Driver Burnout

Burnout is more than just needing a break. It’s a medical diagnosis caused by systemic work problems, leading to accidents, health problems, and increased employee turnover. With companies facing shortages of drivers, addressing driver burnout is critical to retaining employees. Max Farrell, the CEO of employee retention consultancy WorkHound, made these suggestions to trucking companies in a recent webinar.

Exhaustion

Exhaustion is the first stage of driver burnout. It can be caused by job-related issues, like loneliness and outside factors, including the loss of a loved one. Exhaustion goes beyond physical tiredness, becoming a chronic issue.

When they’re on the road, drivers need resources for mental and physical health. To address this, the driver needs a work schedule that lets them come home regularly to rest and stay connected to their family and friends. Drivers also need space to address these issues instead of feeling like they will be reprimanded if they ask for help.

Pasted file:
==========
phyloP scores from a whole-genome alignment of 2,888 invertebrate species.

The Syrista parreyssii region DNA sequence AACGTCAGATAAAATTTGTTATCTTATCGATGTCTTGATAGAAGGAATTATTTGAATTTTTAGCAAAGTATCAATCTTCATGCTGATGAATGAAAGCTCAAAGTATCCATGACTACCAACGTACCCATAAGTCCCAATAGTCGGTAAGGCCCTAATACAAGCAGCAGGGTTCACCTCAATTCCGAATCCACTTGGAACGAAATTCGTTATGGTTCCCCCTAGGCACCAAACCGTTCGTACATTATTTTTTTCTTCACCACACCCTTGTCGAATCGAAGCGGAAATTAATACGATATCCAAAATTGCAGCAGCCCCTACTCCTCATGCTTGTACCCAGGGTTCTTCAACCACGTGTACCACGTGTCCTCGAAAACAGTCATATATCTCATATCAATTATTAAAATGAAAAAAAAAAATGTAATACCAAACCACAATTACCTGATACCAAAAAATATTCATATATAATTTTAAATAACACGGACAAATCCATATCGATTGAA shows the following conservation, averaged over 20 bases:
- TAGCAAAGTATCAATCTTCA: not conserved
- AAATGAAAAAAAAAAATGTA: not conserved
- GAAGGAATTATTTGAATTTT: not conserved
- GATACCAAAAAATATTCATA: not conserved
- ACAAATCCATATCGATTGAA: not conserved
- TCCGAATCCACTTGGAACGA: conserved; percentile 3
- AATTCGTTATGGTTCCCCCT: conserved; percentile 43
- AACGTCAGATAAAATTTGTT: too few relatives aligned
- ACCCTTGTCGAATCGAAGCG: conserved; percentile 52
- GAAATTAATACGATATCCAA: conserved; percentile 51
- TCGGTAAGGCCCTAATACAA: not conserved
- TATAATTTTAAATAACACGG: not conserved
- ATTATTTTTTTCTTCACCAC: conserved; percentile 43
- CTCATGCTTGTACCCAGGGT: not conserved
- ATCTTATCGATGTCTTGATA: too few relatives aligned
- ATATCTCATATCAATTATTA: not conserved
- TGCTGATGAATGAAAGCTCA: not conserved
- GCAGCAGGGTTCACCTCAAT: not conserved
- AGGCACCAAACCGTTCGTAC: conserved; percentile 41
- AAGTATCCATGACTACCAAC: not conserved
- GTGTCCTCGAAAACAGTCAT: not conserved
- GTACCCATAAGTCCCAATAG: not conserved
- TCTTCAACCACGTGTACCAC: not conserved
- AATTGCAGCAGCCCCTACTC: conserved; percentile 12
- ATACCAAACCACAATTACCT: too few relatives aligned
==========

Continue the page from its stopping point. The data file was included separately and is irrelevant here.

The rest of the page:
Cynicism

Constant exhaustion from driver burnout leads to cynicism. Conflicts that are the root cause of fatigue can leave a driver feeling unwanted and unsafe. 45% of the critical comments on the WorkHound platform were about communication.

To avoid cynicism, you need to create an environment where every driver feels valued. Keep their pay in line with the market, and go out of your way to recognize their accomplishments. Schedule extra time to help drivers deal with stressful accounts and new customers. This doesn’t just make the job more accessible, and it shows that you’re addressing their needs.

Inefficacy

Once cynicism sets in, drivers can feel like there’s no way out. Either they put up with a toxic work environment and gradually feel worse, or they find another job. Lack of support learning new equipment and regulations exacerbates this problem, making employees feel like they can’t do a good job.

To combat inefficacy, you need to clarify expectations and provide the resources drivers need to reach them. This includes building support networks between drivers and offering training and wellness programs that help drivers deal with stress and improve performance. Check in regularly on the well-being of your employees, and keep communications positive.

Credits: https://www.truckinginfo.com/10159907/how-to-identify-and-address-driver-burnout